It has been a very busy and crazy last few weeks. I completed my South African Advanced Mountain Leader certification at the end of March, a tough and grueling experience with a slightly chauvinistic assessor, then flew out to Switzerland less than a week later to help teach a group of kids from India how to ski (what an amazing experience) and I am now on the road, travelling Switzerland and visiting friends and family.
Its been wonderful to be kept so busy and active and to feel like I have achieved something. Doing my AML (Advanced Mountain Leader) was far more challenging than I thought it would be. I was in an area I had not hiked before, being assessed with someone who knew the area backwards. I was constantly being shown up by this guy who always managed to find our location on the map first, with more accuracy… Go figure hey! This always made me look like the incompetent one, although I was the only one having to actually work things out. In the end I was told that my navigation skills were sufficient but needed work. Well of course it looks like they need work when everyone else on the hike has done that route several times and knows exactly where they are. I do have one triumph though, we were doing assisted descents and I was body belaying from above as they I was doing this the assessor suddenly yanked on the rope as if the person i was belaying had fallen. Naturally I held the position and stopped the fall but I got such a look of disappointment from the assessor as I could tell he was hoping his weight would dislodge me from my position so he could make an example of me. In face your, bitch, I’m a rock climber! I know how to belay! In the end he passed me, as really there was nothing he could fail me on and I merely await the South African governments final stamp of approval to get the official certification.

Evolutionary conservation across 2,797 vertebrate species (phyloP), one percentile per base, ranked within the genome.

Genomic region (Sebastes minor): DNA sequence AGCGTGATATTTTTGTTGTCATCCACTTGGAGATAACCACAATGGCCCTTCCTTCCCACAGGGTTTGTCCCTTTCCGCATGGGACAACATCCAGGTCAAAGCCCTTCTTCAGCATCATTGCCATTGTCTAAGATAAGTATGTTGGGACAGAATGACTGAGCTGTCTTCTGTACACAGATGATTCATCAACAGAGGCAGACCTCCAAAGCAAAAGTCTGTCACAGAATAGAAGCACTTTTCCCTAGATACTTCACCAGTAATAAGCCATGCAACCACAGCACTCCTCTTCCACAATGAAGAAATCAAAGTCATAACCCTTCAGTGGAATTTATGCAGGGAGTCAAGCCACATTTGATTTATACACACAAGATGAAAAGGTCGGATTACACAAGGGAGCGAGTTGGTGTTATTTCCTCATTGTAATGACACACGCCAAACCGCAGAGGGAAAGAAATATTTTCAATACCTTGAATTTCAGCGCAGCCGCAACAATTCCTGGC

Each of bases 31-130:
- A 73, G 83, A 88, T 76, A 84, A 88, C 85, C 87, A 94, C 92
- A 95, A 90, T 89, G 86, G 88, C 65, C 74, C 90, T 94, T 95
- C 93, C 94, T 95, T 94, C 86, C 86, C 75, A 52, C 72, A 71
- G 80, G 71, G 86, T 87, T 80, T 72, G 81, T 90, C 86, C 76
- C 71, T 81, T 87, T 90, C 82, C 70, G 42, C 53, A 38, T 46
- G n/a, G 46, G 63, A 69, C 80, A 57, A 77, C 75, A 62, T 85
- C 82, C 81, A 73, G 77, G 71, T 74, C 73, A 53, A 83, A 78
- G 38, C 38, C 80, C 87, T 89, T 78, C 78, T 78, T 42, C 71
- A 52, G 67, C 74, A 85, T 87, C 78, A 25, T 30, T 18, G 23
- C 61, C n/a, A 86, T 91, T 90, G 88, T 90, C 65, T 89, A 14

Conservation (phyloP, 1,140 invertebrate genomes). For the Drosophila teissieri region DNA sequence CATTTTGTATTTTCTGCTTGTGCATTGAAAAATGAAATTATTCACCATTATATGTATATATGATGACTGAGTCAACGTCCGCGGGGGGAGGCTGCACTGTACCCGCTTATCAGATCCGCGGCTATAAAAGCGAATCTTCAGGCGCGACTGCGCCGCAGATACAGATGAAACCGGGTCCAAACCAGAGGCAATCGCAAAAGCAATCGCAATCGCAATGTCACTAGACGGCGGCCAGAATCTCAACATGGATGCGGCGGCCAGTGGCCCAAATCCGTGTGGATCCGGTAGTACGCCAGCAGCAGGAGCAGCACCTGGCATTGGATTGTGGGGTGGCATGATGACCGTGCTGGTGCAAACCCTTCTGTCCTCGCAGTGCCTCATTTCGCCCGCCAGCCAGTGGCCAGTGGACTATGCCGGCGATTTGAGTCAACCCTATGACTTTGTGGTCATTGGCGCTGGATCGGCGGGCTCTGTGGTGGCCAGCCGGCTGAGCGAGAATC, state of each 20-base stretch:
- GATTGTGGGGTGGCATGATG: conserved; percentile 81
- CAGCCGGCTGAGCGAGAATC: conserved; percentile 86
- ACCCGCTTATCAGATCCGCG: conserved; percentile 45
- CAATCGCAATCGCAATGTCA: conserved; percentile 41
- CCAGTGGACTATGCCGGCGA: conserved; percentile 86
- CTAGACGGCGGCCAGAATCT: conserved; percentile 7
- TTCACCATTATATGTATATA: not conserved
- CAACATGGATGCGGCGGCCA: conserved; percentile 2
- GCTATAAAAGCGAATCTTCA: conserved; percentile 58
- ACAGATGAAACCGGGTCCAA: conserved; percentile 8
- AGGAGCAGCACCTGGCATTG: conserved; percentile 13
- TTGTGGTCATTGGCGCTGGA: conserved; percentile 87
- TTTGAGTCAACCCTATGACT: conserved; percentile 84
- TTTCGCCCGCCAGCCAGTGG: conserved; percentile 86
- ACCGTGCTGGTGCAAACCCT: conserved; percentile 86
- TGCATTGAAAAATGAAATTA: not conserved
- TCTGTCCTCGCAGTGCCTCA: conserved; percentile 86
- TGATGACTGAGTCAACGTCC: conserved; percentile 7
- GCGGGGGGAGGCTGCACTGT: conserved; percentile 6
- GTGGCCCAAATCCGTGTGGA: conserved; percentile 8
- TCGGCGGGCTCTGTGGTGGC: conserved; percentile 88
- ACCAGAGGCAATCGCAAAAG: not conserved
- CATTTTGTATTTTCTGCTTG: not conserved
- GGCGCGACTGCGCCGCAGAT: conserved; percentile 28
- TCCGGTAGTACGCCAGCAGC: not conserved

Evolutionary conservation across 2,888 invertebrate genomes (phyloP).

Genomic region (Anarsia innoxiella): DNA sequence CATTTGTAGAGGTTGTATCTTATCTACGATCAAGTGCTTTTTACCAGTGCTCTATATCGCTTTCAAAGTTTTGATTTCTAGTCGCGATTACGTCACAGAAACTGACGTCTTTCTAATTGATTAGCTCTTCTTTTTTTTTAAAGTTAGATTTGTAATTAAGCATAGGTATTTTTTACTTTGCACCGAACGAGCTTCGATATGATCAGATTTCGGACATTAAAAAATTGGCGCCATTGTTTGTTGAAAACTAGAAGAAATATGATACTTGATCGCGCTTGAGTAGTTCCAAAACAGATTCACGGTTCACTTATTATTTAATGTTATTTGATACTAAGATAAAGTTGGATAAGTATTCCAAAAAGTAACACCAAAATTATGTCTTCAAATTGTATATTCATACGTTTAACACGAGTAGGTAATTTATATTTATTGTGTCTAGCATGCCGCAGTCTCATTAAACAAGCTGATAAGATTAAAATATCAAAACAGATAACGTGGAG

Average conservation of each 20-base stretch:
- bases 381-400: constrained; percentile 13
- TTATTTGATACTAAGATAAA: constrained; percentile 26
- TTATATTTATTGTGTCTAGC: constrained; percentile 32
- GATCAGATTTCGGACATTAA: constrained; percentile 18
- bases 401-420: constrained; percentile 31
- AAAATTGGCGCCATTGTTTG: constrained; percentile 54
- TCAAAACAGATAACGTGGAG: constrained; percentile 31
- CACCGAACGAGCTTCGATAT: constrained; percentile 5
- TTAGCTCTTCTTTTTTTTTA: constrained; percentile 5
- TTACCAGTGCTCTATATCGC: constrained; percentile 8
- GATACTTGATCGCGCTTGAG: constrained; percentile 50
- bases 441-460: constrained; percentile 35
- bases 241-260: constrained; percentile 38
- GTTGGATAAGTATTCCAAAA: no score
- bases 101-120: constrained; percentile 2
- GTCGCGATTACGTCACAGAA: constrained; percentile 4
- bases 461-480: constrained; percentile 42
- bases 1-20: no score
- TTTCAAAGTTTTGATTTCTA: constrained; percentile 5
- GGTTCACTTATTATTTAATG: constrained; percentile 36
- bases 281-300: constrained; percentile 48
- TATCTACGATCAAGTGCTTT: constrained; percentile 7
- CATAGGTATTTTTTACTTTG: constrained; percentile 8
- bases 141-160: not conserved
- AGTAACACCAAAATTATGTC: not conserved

That completed, I prepared for my flight out to Switzerland the and wonderful, majestic words-are-not-enough Alps where I would be helping 10 kids from Mumbai learn how to ski. What an unexpected surprise. These kids took to the snow like a duck to water. They thrived on friendly competition and supported and helped each other until they were all able to ski. Naturally some were weaker than others but there was never any nastiness or boasting, only congratulations and encouragement. Those kids were about the nicest I have ever had the pleasure of working with. If half the kids in the world had an attitude like them, this world would be an amazing place.
I am now taking the much needed pay check I got from that week of work to travel the Swiss countryside. I have filled up the tank in my van and until the petrol runs out Switzerland is my oyster. From lake Geneva to the ski slopes of Verbier and the mountains of St Moritz I will see it all before I start working again at the end of the month.